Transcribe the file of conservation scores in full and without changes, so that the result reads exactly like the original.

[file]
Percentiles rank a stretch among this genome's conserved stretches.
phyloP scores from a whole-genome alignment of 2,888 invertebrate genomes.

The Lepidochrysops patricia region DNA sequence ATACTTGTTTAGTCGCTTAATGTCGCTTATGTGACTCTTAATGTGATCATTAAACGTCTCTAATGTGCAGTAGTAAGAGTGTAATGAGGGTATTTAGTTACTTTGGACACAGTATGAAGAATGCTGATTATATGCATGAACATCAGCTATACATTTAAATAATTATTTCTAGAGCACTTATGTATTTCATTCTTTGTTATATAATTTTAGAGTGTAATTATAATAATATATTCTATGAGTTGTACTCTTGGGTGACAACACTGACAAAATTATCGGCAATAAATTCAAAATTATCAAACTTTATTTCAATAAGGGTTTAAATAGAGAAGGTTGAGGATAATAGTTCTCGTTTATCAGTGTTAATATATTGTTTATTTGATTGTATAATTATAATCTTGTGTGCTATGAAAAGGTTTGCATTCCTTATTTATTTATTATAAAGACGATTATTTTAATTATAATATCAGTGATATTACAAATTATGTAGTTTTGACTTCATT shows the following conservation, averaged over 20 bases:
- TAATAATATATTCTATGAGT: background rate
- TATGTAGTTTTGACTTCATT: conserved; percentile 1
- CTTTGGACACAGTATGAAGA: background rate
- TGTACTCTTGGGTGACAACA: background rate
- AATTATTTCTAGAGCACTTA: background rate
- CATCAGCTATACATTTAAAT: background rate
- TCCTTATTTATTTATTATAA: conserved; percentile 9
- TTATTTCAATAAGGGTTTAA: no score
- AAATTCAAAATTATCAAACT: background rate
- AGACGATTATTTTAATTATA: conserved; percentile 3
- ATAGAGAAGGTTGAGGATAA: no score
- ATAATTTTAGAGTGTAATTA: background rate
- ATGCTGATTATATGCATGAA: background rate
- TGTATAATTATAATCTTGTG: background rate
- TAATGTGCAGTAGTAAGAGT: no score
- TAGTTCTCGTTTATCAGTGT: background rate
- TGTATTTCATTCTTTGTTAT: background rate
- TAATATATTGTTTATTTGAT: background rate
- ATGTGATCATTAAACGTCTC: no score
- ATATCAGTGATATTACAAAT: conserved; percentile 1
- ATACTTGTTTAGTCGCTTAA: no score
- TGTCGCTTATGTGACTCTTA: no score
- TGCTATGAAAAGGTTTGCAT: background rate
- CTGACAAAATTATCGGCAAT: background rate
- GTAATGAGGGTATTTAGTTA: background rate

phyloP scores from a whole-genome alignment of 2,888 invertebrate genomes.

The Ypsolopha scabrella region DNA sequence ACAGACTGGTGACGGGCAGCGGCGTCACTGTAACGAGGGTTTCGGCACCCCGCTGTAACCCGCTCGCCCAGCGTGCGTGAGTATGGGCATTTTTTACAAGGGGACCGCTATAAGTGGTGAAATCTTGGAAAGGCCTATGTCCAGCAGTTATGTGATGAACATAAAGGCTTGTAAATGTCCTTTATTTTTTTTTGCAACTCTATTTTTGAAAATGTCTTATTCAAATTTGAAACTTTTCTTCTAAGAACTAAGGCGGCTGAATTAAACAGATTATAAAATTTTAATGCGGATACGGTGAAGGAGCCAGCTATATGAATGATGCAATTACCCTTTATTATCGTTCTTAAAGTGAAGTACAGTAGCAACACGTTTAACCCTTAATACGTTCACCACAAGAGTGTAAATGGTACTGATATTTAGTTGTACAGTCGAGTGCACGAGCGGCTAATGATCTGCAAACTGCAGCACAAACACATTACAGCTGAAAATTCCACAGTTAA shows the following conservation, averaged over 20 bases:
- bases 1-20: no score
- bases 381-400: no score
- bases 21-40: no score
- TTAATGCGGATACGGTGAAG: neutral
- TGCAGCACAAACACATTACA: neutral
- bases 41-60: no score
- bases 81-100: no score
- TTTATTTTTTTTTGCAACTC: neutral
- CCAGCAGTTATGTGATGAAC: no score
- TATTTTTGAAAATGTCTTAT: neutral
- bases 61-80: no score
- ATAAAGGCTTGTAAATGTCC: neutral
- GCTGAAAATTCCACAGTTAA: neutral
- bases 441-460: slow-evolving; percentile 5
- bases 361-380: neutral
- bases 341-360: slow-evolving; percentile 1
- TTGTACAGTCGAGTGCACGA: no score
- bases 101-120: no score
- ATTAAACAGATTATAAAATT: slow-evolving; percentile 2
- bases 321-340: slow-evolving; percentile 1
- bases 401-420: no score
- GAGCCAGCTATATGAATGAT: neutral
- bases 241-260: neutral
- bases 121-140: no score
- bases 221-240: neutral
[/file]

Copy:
Percentiles rank a stretch among this genome's conserved stretches.
phyloP scores from a whole-genome alignment of 2,888 invertebrate genomes.

The Lepidochrysops patricia region DNA sequence ATACTTGTTTAGTCGCTTAATGTCGCTTATGTGACTCTTAATGTGATCATTAAACGTCTCTAATGTGCAGTAGTAAGAGTGTAATGAGGGTATTTAGTTACTTTGGACACAGTATGAAGAATGCTGATTATATGCATGAACATCAGCTATACATTTAAATAATTATTTCTAGAGCACTTATGTATTTCATTCTTTGTTATATAATTTTAGAGTGTAATTATAATAATATATTCTATGAGTTGTACTCTTGGGTGACAACACTGACAAAATTATCGGCAATAAATTCAAAATTATCAAACTTTATTTCAATAAGGGTTTAAATAGAGAAGGTTGAGGATAATAGTTCTCGTTTATCAGTGTTAATATATTGTTTATTTGATTGTATAATTATAATCTTGTGTGCTATGAAAAGGTTTGCATTCCTTATTTATTTATTATAAAGACGATTATTTTAATTATAATATCAGTGATATTACAAATTATGTAGTTTTGACTTCATT shows the following conservation, averaged over 20 bases:
- TAATAATATATTCTATGAGT: background rate
- TATGTAGTTTTGACTTCATT: conserved; percentile 1
- CTTTGGACACAGTATGAAGA: background rate
- TGTACTCTTGGGTGACAACA: background rate
- AATTATTTCTAGAGCACTTA: background rate
- CATCAGCTATACATTTAAAT: background rate
- TCCTTATTTATTTATTATAA: conserved; percentile 9
- TTATTTCAATAAGGGTTTAA: no score
- AAATTCAAAATTATCAAACT: background rate
- AGACGATTATTTTAATTATA: conserved; percentile 3
- ATAGAGAAGGTTGAGGATAA: no score
- ATAATTTTAGAGTGTAATTA: background rate
- ATGCTGATTATATGCATGAA: background rate
- TGTATAATTATAATCTTGTG: background rate
- TAATGTGCAGTAGTAAGAGT: no score
- TAGTTCTCGTTTATCAGTGT: background rate
- TGTATTTCATTCTTTGTTAT: background rate
- TAATATATTGTTTATTTGAT: background rate
- ATGTGATCATTAAACGTCTC: no score
- ATATCAGTGATATTACAAAT: conserved; percentile 1
- ATACTTGTTTAGTCGCTTAA: no score
- TGTCGCTTATGTGACTCTTA: no score
- TGCTATGAAAAGGTTTGCAT: background rate
- CTGACAAAATTATCGGCAAT: background rate
- GTAATGAGGGTATTTAGTTA: background rate

phyloP scores from a whole-genome alignment of 2,888 invertebrate genomes.

The Ypsolopha scabrella region DNA sequence ACAGACTGGTGACGGGCAGCGGCGTCACTGTAACGAGGGTTTCGGCACCCCGCTGTAACCCGCTCGCCCAGCGTGCGTGAGTATGGGCATTTTTTACAAGGGGACCGCTATAAGTGGTGAAATCTTGGAAAGGCCTATGTCCAGCAGTTATGTGATGAACATAAAGGCTTGTAAATGTCCTTTATTTTTTTTTGCAACTCTATTTTTGAAAATGTCTTATTCAAATTTGAAACTTTTCTTCTAAGAACTAAGGCGGCTGAATTAAACAGATTATAAAATTTTAATGCGGATACGGTGAAGGAGCCAGCTATATGAATGATGCAATTACCCTTTATTATCGTTCTTAAAGTGAAGTACAGTAGCAACACGTTTAACCCTTAATACGTTCACCACAAGAGTGTAAATGGTACTGATATTTAGTTGTACAGTCGAGTGCACGAGCGGCTAATGATCTGCAAACTGCAGCACAAACACATTACAGCTGAAAATTCCACAGTTAA shows the following conservation, averaged over 20 bases:
- bases 1-20: no score
- bases 381-400: no score
- bases 21-40: no score
- TTAATGCGGATACGGTGAAG: neutral
- TGCAGCACAAACACATTACA: neutral
- bases 41-60: no score
- bases 81-100: no score
- TTTATTTTTTTTTGCAACTC: neutral
- CCAGCAGTTATGTGATGAAC: no score
- TATTTTTGAAAATGTCTTAT: neutral
- bases 61-80: no score
- ATAAAGGCTTGTAAATGTCC: neutral
- GCTGAAAATTCCACAGTTAA: neutral
- bases 441-460: slow-evolving; percentile 5
- bases 361-380: neutral
- bases 341-360: slow-evolving; percentile 1
- TTGTACAGTCGAGTGCACGA: no score
- bases 101-120: no score
- ATTAAACAGATTATAAAATT: slow-evolving; percentile 2
- bases 321-340: slow-evolving; percentile 1
- bases 401-420: no score
- GAGCCAGCTATATGAATGAT: neutral
- bases 241-260: neutral
- bases 121-140: no score
- bases 221-240: neutral